She’s. That’s what she said. He is cooperative. He loves big and he wants to be loved. So when they’re not sure how to love him properly at school and how to support him properly, at least he gets to call you and you get to ground him and you get to receive him and love on him. She was like, yeah, that’s a good point. So I think we question it when we’re surrounded by all the people who basically are insinuating that, you know, we’re supposed to treat kids with a lot of control and try to, you know, get any of their original sauce out of the mix.

(15m 27s):
And what many of us, we have an inner knowing we don’t want to do that. We don’t want to do that. And when I said that this mom is, we don’t want to do that, but we also don’t want to raise assholes who think that they can just like disrupt a classroom and take away from other people’s learning because they can’t control their bodies. So we, so there’s this balance, you know, but kids are super reasonable. I mean, they are, they’re super reasonable. When you explain, when you sit down and you talk to them without trying to control them, and you treat them like a human that deserves some respect. You know, when he wouldn’t, the teacher was at a loss because he wouldn’t come in from the playground and he was just tuning her out.

(16m 15s):
And so, you know, she tapped him on the shoulder. He, you know, I don’t think she did that. Hey, all the other kids are inside. It’s not safe for you to stay out here by yourself. And it’s not safe for them to be in there without, without me there watching them. So you want to hold my hand or do you want to walk alone? Two positive choices? Like set him up for success. He’s a reasonable, loving little guy, right? If he, and you know, and if that’s not happening at school, when he comes home, after you hear all the ways he got in trouble and how terrible that felt, and you’re like, yeah, that does sound terrible.

(16m 55s):
You empathize. And then, and then you’re able to, after you’ve empathized, you’re like, you know, it’s so hard because I’m sure this teacher probably wants to let y’all play outside all day, but she’s got a lot of pressure that she has to teach you all these things and you have to take these tests. And there’s all this pressure from hurt from the principal and from her bosses. And then she’s got one kid who just wants to be a kid and play outside. And she probably so wants to let you do that. But she’s not, she can’t be two places at one time, she can’t be inside the classroom, watching all the other kids and she can’t be outside just with, you know, she can’t leave you outside all alone.

(17m 35s):
So she’s really, you know, she, she was, she was like, I wish I could be two in two places, but I can’t. So then she has to force you to come in. Does that make sense to you? You know, but when we connect first, before we explain why the rule is the rule, I mean, that just, that’s just respectful. And I think y’all would be surprised when we start to do this more, rather than just going straight to the consequences and trying to control them. And you got in trouble, you got to push down on, you know, you got to read on the behavior chart. I hate those behavior charts. And so now you’re in trouble at home too.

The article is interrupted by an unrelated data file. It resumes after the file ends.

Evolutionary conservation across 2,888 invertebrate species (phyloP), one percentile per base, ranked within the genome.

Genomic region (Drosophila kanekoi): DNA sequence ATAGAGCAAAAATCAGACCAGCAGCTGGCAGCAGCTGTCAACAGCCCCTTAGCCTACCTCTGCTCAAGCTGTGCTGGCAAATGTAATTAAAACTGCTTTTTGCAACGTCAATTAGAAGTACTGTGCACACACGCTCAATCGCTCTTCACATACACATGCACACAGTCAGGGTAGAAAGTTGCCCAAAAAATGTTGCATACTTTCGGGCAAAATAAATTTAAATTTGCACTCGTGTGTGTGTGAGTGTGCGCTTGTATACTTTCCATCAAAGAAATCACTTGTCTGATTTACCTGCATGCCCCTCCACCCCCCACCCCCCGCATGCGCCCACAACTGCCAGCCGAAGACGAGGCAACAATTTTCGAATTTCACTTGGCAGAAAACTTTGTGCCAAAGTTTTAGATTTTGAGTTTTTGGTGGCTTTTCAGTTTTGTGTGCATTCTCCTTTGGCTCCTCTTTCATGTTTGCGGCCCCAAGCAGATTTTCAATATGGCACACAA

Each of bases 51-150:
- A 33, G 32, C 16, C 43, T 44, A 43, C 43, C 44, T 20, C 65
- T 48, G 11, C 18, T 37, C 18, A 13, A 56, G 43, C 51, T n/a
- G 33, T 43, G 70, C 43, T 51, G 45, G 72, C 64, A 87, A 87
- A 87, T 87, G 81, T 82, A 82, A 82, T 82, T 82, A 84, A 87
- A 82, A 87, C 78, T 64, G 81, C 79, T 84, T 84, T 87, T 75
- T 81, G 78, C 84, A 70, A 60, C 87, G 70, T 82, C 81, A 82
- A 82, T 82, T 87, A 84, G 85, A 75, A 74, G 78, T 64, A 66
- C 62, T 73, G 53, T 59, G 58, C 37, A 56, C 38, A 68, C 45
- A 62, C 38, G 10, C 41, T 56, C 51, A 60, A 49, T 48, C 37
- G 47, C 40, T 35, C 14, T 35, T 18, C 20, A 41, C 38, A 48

(18m 17s):
You already got in trouble at school, and now you’re going to get in trouble at home. It’s like throwing good money after bad. Like I got bad investment. Like, no, we’re not going to keep investing in that investment. No. Yeah. When your kid receives the low thing on the behavior chart, you get to be their parent connect with them first, before you go into anything that, cause they’re not going to admit to wrongdoing. If they’re just get admonished and admonished and admonished, if they are constantly corrected, They’re not going to be open to what they could have done differently.

(19m 3s):
Hey, podcast listeners, you know, I’ve had the privilege of working with thousands of families over the years. And I haven’t met one parent yet who hasn’t had the thought pop into their mind. I might be totally screwing this up. What if something I do now messes them up later? You know, this thought usually follows popular discipline methods like spanking timeout and sticker charts, because we want to take behavior that we perceive as bad. And we want to teach our kids right from wrong. I’m going to bust this myth wide, open the myth that you need to punish your kids and the myth that you’re screwing them up. Yes, it’s true.

(19m 43s):
Kids need guidance and they need to be taught what’s okay. And what’s not okay. Kids are resilient. And so are you. You have a good kid. That’s having a hard time period. All you need is a simple shift in your mindset. I’ve created an intensive mini program that contains a five-part video training series. And three days of intensive coaching live with me. It’s called how to set limits without spanking timeouts or sticker charts. You’re going to learn how to take back control of your household in a way that empowers you and your kids. You will learn how to gain respect from not just your strong-willed child, but all your kids and all the people in your life. You’re going to learn how to run your household without chaos.

(20m 24s):